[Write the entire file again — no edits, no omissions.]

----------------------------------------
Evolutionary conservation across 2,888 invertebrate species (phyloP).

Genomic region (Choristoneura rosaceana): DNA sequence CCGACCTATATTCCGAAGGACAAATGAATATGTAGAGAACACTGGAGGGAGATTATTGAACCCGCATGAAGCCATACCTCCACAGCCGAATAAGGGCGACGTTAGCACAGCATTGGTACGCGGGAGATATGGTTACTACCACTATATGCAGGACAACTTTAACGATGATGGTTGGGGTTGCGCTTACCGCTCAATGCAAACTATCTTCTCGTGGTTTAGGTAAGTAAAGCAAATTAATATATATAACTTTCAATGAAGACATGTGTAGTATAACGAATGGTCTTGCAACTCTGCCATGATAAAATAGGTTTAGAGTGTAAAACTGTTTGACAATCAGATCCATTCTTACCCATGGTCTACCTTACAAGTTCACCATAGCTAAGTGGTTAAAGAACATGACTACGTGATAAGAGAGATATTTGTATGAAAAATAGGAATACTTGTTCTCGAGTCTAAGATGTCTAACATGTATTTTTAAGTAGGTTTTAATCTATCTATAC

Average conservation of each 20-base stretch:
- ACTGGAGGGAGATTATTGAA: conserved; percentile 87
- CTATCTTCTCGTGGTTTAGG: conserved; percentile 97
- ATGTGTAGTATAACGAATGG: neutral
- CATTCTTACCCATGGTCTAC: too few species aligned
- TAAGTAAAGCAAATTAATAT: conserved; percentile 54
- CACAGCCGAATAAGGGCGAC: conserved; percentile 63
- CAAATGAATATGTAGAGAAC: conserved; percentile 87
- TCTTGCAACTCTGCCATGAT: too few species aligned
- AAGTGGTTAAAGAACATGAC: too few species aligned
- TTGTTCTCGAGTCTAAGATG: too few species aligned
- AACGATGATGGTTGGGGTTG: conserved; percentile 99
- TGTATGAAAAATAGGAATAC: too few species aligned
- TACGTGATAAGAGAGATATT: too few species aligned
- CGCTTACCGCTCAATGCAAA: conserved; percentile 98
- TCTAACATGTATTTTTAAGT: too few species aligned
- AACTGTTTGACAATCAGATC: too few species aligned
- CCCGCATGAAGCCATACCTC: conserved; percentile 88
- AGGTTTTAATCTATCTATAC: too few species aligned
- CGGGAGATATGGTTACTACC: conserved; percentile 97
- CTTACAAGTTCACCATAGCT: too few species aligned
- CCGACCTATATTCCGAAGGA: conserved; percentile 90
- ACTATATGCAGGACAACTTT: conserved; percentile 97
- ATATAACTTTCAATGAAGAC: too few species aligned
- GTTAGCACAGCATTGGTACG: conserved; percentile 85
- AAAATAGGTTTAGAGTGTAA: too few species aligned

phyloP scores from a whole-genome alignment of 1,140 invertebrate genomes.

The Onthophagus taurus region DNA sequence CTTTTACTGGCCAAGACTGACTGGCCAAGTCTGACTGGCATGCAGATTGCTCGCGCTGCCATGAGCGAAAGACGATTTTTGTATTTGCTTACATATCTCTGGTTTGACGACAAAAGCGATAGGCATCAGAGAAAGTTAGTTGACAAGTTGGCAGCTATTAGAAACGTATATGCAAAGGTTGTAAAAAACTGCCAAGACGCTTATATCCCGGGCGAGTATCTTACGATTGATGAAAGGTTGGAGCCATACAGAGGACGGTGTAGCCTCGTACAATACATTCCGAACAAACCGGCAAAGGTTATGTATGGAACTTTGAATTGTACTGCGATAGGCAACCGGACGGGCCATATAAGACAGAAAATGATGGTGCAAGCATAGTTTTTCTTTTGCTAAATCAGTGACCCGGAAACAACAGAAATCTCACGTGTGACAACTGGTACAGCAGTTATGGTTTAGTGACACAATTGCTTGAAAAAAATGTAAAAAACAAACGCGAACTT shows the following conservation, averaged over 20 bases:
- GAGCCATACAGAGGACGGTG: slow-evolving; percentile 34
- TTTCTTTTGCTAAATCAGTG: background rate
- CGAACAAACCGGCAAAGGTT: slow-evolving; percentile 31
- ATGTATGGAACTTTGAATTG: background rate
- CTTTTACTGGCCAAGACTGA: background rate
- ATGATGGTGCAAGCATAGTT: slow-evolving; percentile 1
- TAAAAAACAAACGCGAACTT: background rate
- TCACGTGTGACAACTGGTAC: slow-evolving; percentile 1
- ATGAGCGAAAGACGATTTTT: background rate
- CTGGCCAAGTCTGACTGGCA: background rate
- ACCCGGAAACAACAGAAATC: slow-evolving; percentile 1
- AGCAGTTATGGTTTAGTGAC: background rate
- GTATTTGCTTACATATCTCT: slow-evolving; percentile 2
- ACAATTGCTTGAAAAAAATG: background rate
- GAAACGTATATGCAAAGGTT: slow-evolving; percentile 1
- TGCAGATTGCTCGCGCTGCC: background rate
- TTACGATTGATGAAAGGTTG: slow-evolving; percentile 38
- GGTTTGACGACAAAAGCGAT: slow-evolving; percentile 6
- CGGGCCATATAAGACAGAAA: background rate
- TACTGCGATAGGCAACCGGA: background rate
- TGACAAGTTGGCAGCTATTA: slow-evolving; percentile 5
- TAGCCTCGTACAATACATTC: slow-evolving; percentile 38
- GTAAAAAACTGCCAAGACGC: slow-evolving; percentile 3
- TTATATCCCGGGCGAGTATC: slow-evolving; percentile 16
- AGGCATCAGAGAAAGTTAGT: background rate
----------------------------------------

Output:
Evolutionary conservation across 2,888 invertebrate species (phyloP).

Genomic region (Choristoneura rosaceana): DNA sequence CCGACCTATATTCCGAAGGACAAATGAATATGTAGAGAACACTGGAGGGAGATTATTGAACCCGCATGAAGCCATACCTCCACAGCCGAATAAGGGCGACGTTAGCACAGCATTGGTACGCGGGAGATATGGTTACTACCACTATATGCAGGACAACTTTAACGATGATGGTTGGGGTTGCGCTTACCGCTCAATGCAAACTATCTTCTCGTGGTTTAGGTAAGTAAAGCAAATTAATATATATAACTTTCAATGAAGACATGTGTAGTATAACGAATGGTCTTGCAACTCTGCCATGATAAAATAGGTTTAGAGTGTAAAACTGTTTGACAATCAGATCCATTCTTACCCATGGTCTACCTTACAAGTTCACCATAGCTAAGTGGTTAAAGAACATGACTACGTGATAAGAGAGATATTTGTATGAAAAATAGGAATACTTGTTCTCGAGTCTAAGATGTCTAACATGTATTTTTAAGTAGGTTTTAATCTATCTATAC

Average conservation of each 20-base stretch:
- ACTGGAGGGAGATTATTGAA: conserved; percentile 87
- CTATCTTCTCGTGGTTTAGG: conserved; percentile 97
- ATGTGTAGTATAACGAATGG: neutral
- CATTCTTACCCATGGTCTAC: too few species aligned
- TAAGTAAAGCAAATTAATAT: conserved; percentile 54
- CACAGCCGAATAAGGGCGAC: conserved; percentile 63
- CAAATGAATATGTAGAGAAC: conserved; percentile 87
- TCTTGCAACTCTGCCATGAT: too few species aligned
- AAGTGGTTAAAGAACATGAC: too few species aligned
- TTGTTCTCGAGTCTAAGATG: too few species aligned
- AACGATGATGGTTGGGGTTG: conserved; percentile 99
- TGTATGAAAAATAGGAATAC: too few species aligned
- TACGTGATAAGAGAGATATT: too few species aligned
- CGCTTACCGCTCAATGCAAA: conserved; percentile 98
- TCTAACATGTATTTTTAAGT: too few species aligned
- AACTGTTTGACAATCAGATC: too few species aligned
- CCCGCATGAAGCCATACCTC: conserved; percentile 88
- AGGTTTTAATCTATCTATAC: too few species aligned
- CGGGAGATATGGTTACTACC: conserved; percentile 97
- CTTACAAGTTCACCATAGCT: too few species aligned
- CCGACCTATATTCCGAAGGA: conserved; percentile 90
- ACTATATGCAGGACAACTTT: conserved; percentile 97
- ATATAACTTTCAATGAAGAC: too few species aligned
- GTTAGCACAGCATTGGTACG: conserved; percentile 85
- AAAATAGGTTTAGAGTGTAA: too few species aligned

phyloP scores from a whole-genome alignment of 1,140 invertebrate genomes.

The Onthophagus taurus region DNA sequence CTTTTACTGGCCAAGACTGACTGGCCAAGTCTGACTGGCATGCAGATTGCTCGCGCTGCCATGAGCGAAAGACGATTTTTGTATTTGCTTACATATCTCTGGTTTGACGACAAAAGCGATAGGCATCAGAGAAAGTTAGTTGACAAGTTGGCAGCTATTAGAAACGTATATGCAAAGGTTGTAAAAAACTGCCAAGACGCTTATATCCCGGGCGAGTATCTTACGATTGATGAAAGGTTGGAGCCATACAGAGGACGGTGTAGCCTCGTACAATACATTCCGAACAAACCGGCAAAGGTTATGTATGGAACTTTGAATTGTACTGCGATAGGCAACCGGACGGGCCATATAAGACAGAAAATGATGGTGCAAGCATAGTTTTTCTTTTGCTAAATCAGTGACCCGGAAACAACAGAAATCTCACGTGTGACAACTGGTACAGCAGTTATGGTTTAGTGACACAATTGCTTGAAAAAAATGTAAAAAACAAACGCGAACTT shows the following conservation, averaged over 20 bases:
- GAGCCATACAGAGGACGGTG: slow-evolving; percentile 34
- TTTCTTTTGCTAAATCAGTG: background rate
- CGAACAAACCGGCAAAGGTT: slow-evolving; percentile 31
- ATGTATGGAACTTTGAATTG: background rate
- CTTTTACTGGCCAAGACTGA: background rate
- ATGATGGTGCAAGCATAGTT: slow-evolving; percentile 1
- TAAAAAACAAACGCGAACTT: background rate
- TCACGTGTGACAACTGGTAC: slow-evolving; percentile 1
- ATGAGCGAAAGACGATTTTT: background rate
- CTGGCCAAGTCTGACTGGCA: background rate
- ACCCGGAAACAACAGAAATC: slow-evolving; percentile 1
- AGCAGTTATGGTTTAGTGAC: background rate
- GTATTTGCTTACATATCTCT: slow-evolving; percentile 2
- ACAATTGCTTGAAAAAAATG: background rate
- GAAACGTATATGCAAAGGTT: slow-evolving; percentile 1
- TGCAGATTGCTCGCGCTGCC: background rate
- TTACGATTGATGAAAGGTTG: slow-evolving; percentile 38
- GGTTTGACGACAAAAGCGAT: slow-evolving; percentile 6
- CGGGCCATATAAGACAGAAA: background rate
- TACTGCGATAGGCAACCGGA: background rate
- TGACAAGTTGGCAGCTATTA: slow-evolving; percentile 5
- TAGCCTCGTACAATACATTC: slow-evolving; percentile 38
- GTAAAAAACTGCCAAGACGC: slow-evolving; percentile 3
- TTATATCCCGGGCGAGTATC: slow-evolving; percentile 16
- AGGCATCAGAGAAAGTTAGT: background rate